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Conservation Craze Ignited in New Zealand’s Capital by Wildlife Revival

Wellington’s citizens are being inspired to take personal responsibility for the protection of the local flora by the city’s expanding animal population.

The return of local bird species and close encounters with orcas and whales have sparked a volunteer conservation movement among Wellington’s citizens, starting an ecological revolution in the nation’s capital.

Wildlife has blossomed in the city as a result of Zealandia, the first completely enclosed urban ecosanctuary in the world, which is situated just 10 minutes from the city’s center.

The sanctuary seeks to put its part of Wellington back in the same condition it was 700 years ago, before the presence of humans and predators like rats and stoats caused the loss of numerous species.

In order to keep pests out, Zealandia’s 225-hectare (550-acre) property is encircled by an 8.6-kilometer (5.3-mile) fence. This allows endangered birds to survive and travel throughout the city. After 20 years, it has achieved such success that locals are stepping up their efforts to get rid of pests as a result of their increased exposure to local wildlife.

In this era when there are so many negative signals from the world — global species decline, Covid, climate change — there’s something people can do in their own backyards, said James Willcocks, project director at Predator Free Wellington, a community-based organization that encourages people to get involved in pest eradication. It links them to their neighbors, it links them to their community, and pretty soon you’re part of a bigger movement that’s delivering on a shared vision.

Wellingtonians have mobilized to install thousands of traps throughout the city, including in private gardens, in response to that request.

The organization initially targeted Wellington’s eastern Miramar peninsula because it shares the government’s goal of making the country predator-free by 2050. Only a few ship rats remained to be eliminated after it was successful in eliminating the area’s stoats, weasels, and Norway rats in January of last year. That was a significant development for koror, the indigenous penguins that breed on the beaches of Miramar; as a result, the number of native birds on the peninsula has increased by 50%.

These initiatives, which are now being carried out in other areas of the city, have made it possible for the birds of Zealandia to visit parks and backyards in safety.

Our mission is to radically transform how people live with nature in towns and cities, said Zealandia Chief Executive Danielle Shanahan. I don’t think anyone could have predicted this level of success in terms of the bird community that’s now flowing beyond the fence — species that have been gone from this region for over 100 years.

The endangered kk, a huge, green, cheeky parrot whose numbers were decimated by habitat loss and predation, is the clearest example of a conservation success story. These days, they can be seen more frequently in Wellington than on tramping trails in the wild native bush. The tūi, a raucous bird with a striking white throat tuft that resembles a clerical collar, and the vibrant kerer pigeon share this trait.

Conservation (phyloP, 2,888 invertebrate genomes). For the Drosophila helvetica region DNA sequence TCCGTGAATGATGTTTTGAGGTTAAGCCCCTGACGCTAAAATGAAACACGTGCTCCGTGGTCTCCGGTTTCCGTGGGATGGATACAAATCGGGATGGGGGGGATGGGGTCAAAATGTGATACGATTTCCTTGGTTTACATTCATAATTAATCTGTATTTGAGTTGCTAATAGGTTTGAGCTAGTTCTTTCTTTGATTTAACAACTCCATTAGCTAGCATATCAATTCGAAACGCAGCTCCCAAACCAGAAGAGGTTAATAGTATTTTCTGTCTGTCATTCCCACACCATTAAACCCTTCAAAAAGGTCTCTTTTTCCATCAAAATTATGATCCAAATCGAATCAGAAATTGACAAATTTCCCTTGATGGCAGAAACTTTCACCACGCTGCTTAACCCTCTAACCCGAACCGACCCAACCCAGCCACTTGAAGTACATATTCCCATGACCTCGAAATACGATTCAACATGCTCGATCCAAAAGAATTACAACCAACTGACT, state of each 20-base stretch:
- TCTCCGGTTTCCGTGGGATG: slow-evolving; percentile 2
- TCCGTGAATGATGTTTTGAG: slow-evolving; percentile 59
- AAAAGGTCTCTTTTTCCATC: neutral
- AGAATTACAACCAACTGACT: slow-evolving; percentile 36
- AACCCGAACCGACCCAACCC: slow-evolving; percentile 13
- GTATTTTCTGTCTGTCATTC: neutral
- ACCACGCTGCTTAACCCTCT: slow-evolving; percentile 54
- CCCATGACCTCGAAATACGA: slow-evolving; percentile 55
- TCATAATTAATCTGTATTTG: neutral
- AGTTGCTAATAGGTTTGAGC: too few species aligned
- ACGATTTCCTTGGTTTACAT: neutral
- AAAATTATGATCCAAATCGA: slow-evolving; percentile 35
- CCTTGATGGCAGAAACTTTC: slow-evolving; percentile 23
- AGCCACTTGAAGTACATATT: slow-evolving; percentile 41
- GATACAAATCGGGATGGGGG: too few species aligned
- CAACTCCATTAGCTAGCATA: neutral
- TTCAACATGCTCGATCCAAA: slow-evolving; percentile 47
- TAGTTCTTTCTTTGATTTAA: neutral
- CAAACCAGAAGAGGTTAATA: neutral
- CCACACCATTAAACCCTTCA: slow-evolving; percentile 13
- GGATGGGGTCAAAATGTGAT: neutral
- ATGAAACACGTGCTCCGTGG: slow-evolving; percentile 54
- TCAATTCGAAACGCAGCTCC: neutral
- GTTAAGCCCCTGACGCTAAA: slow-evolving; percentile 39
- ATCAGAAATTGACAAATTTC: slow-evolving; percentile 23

An annual bird census in Wellington reveals that, since 2011, sightings of kk have more than tripled, while those of kerer and tūi have more than doubled.

Ten to 20 years ago I would have had to walk into a national park for hours to see a kākā and I’d maybe see one, said Willcocks. Our kids see them at the bus stop every day.

Wellingtonians are developing a greater appreciation for all animal life, not just birds. The city creates a natural amphitheater around its waterfront, giving residents a front-row view of passing marine creatures. Fur seals, dolphins, and orcas all use the area frequently to hunt stingrays.

It’s pretty extraordinary when we have orca visible from our downtown buildings, said Daniela Biaggio, urban ecology manager at Wellington City Council. There’s a childlike sense of wonder when you see a dolphin or a whale.

A southern right whale visited the city in 2018 and entertained onlookers with its antics only a few meters from the waterfront. This was a welcome return for the species, which once utilized the harbor as a breeding place before whaling all but wiped them off. According to urban legend, early 1800s settlers claimed that whale noise kept them awake at night.

Southern right whales used to breed all around New Zealand in the sheltered harbors, said Hannah Hendriks, marine technical adviser at the Department of Conservation in Wellington. Every now and then you will get the odd one venturing in. Hopefully that’s a good sign that maybe in the future, eventually, we’ll get them breeding back here again.

For Wellingtonians who are coping with urban problems like old water mains that frequently burst and recurring traffic congestion, the passing whales and parrots at bus stations are also a consolation.

Getting close to nature and observing wildlife in its natural habitat is great for the soul, said Hendriks. It makes you feel really good, it makes you feel like the environment is, maybe, okay.

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